Kaufmann, L./Esslinger, J. (2018): Toward Relationship Resilience: Managing Buyer-Induced Breaches of Psychological Contracts During Joint Buyer-Supplier Projects, in: Journal of Supply Chain Management, Vol. 54 (4)
Esslinger, J./ Kaufmann L. / Eckerd S. / Carter C. (2019): Capitalizing on the Unexpected, in: Supply Chain Management Review, Vol. 2/2019
The WHU experts:
Professor Lutz Kaufmann
Professor Lutz Kaufmann is an expert on business negotiations at WHU – Otto Beisheim School of Management. His studies focus on empirical research of procurement strategies and B2B negotiations. In terms of supply chain management, WHU is among the ten best research institutions worldwide.
Professor Felix Reimann
Professor Felix Reimann is an expert on suppliers’ relations and B2B negotiations at WHU – Otto Beisheim School of Management. His main research fields are power and cooperation in business relations, and cooperation with suppliers in emerging markets. Reimann emphasizes the global orientation of the business school and has access to a far-reaching network of companies and institutions, especially in Asia.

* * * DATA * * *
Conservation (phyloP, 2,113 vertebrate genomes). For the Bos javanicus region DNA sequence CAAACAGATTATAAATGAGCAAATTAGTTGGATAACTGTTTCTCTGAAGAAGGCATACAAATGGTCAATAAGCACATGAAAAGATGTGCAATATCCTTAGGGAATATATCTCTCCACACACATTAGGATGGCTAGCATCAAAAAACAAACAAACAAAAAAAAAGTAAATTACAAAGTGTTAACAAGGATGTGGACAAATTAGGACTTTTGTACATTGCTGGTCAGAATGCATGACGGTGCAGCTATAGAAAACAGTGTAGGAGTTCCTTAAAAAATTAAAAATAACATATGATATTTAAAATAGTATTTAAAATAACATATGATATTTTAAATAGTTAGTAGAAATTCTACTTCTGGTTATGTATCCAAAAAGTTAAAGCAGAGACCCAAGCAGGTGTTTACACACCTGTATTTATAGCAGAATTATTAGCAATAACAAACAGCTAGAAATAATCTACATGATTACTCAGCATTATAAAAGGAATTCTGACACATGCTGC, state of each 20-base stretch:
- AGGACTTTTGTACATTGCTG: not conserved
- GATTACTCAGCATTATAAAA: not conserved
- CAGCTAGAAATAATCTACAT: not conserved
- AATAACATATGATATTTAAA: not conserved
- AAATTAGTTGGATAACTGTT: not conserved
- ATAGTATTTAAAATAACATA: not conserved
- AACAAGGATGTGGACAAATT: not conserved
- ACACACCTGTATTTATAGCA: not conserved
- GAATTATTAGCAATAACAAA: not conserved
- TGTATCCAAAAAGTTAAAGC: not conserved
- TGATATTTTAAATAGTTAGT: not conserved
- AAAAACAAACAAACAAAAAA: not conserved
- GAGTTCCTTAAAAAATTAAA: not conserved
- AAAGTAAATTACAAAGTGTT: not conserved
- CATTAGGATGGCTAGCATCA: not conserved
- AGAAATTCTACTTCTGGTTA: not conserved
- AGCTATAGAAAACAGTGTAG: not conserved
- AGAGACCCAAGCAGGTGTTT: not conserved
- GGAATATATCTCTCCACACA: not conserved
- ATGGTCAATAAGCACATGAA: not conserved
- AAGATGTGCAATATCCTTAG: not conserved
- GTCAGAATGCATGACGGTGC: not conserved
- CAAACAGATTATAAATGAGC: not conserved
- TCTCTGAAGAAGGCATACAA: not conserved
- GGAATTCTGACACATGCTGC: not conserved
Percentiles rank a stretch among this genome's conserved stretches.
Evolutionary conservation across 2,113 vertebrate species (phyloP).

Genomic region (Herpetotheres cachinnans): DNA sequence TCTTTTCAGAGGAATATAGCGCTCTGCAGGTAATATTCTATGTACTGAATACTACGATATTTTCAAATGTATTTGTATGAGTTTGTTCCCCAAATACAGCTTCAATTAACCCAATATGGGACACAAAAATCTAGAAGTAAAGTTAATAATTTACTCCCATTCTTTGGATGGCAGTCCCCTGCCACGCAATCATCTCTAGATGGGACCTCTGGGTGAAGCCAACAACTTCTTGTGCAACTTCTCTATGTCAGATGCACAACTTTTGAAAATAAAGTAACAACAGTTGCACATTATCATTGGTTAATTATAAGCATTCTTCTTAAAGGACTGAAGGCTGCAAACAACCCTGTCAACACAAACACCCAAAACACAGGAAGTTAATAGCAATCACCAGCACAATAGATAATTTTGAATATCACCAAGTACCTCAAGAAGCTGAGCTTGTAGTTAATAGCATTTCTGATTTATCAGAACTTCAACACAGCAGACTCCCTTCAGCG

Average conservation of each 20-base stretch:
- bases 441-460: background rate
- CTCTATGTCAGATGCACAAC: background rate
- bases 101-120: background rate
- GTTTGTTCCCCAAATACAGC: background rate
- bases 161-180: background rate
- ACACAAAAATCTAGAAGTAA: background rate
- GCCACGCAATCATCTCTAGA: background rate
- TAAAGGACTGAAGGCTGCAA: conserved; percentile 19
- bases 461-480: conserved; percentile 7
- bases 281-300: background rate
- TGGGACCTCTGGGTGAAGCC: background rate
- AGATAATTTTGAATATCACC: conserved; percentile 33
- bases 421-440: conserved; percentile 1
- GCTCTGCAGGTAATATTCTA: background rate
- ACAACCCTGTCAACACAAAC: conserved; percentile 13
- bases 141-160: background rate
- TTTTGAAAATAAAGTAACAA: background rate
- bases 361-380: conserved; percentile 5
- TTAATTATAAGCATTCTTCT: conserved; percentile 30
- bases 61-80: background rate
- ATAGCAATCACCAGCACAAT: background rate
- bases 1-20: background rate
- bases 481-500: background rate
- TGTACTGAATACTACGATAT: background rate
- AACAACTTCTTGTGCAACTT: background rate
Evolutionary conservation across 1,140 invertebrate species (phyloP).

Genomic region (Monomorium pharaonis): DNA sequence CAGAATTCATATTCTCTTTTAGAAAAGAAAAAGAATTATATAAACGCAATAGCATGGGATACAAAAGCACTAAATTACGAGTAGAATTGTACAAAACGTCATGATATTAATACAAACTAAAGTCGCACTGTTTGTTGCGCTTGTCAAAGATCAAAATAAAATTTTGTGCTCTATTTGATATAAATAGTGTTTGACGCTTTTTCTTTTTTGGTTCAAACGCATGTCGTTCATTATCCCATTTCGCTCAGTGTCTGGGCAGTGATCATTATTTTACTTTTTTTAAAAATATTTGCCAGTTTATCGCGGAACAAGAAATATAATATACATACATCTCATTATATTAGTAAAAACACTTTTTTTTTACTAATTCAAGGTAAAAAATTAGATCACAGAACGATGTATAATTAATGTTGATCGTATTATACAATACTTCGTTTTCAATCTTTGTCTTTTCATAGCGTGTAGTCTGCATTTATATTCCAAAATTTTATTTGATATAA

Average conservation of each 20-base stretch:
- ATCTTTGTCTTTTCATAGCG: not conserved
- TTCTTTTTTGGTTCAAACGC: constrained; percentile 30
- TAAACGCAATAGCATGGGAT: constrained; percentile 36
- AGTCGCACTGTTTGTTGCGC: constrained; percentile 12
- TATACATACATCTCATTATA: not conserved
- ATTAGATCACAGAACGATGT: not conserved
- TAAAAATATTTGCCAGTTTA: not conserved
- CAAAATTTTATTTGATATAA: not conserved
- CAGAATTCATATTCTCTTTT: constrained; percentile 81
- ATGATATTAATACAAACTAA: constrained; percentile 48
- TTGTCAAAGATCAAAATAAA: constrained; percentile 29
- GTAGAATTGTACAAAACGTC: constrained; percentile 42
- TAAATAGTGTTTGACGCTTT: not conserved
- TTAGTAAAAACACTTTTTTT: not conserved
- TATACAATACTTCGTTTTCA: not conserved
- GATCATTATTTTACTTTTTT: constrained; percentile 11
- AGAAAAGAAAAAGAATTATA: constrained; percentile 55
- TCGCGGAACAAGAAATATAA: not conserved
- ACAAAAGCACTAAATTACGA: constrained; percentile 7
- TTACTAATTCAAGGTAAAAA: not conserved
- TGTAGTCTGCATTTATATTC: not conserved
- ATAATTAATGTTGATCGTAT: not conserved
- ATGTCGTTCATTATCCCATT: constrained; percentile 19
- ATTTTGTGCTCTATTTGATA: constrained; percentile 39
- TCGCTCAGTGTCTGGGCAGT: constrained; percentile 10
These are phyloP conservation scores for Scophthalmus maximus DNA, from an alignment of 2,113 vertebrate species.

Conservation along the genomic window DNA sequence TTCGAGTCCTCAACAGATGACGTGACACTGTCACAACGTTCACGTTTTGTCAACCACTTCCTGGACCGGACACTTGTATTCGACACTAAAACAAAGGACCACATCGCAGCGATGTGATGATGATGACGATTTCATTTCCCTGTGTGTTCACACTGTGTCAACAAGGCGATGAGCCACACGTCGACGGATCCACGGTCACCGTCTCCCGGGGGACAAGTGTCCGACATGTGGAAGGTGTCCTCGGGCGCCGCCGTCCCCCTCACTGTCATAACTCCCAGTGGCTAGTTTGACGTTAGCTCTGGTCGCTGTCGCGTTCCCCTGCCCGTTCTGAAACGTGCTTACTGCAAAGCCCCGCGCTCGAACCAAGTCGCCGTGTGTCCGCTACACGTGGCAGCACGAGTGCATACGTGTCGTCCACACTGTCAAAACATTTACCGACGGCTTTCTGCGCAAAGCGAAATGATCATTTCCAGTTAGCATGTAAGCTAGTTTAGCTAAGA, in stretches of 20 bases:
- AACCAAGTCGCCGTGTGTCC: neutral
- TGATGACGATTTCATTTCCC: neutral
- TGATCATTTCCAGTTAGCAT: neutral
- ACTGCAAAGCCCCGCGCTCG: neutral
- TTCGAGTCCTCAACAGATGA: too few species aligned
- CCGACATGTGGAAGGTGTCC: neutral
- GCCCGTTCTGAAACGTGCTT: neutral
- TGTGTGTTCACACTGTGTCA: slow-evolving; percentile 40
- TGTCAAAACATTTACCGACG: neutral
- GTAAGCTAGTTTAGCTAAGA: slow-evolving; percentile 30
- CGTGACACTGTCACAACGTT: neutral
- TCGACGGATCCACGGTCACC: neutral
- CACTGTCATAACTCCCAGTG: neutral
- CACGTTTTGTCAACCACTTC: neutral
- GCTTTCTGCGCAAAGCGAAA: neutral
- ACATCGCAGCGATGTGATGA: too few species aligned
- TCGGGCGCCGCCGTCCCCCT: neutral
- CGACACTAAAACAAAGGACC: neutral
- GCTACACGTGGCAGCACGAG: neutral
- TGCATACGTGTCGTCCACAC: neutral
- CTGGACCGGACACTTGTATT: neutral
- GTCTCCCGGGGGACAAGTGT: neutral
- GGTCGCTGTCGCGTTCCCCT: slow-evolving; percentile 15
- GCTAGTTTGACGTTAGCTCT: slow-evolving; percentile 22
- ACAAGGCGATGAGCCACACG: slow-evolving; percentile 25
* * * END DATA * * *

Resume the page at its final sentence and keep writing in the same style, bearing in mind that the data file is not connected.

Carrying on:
Dominik Steffani is a member of The Boston Consulting Group’s procurement practice leadership team for Europe, the Middle East, and Africa. He has gathered extensive consultancy experience in global transformation projects with regard to procurement. His expertise comprises the areas Europe, Asia, and USA as well as the branches automotive industry, consumer goods, banks, and utilities.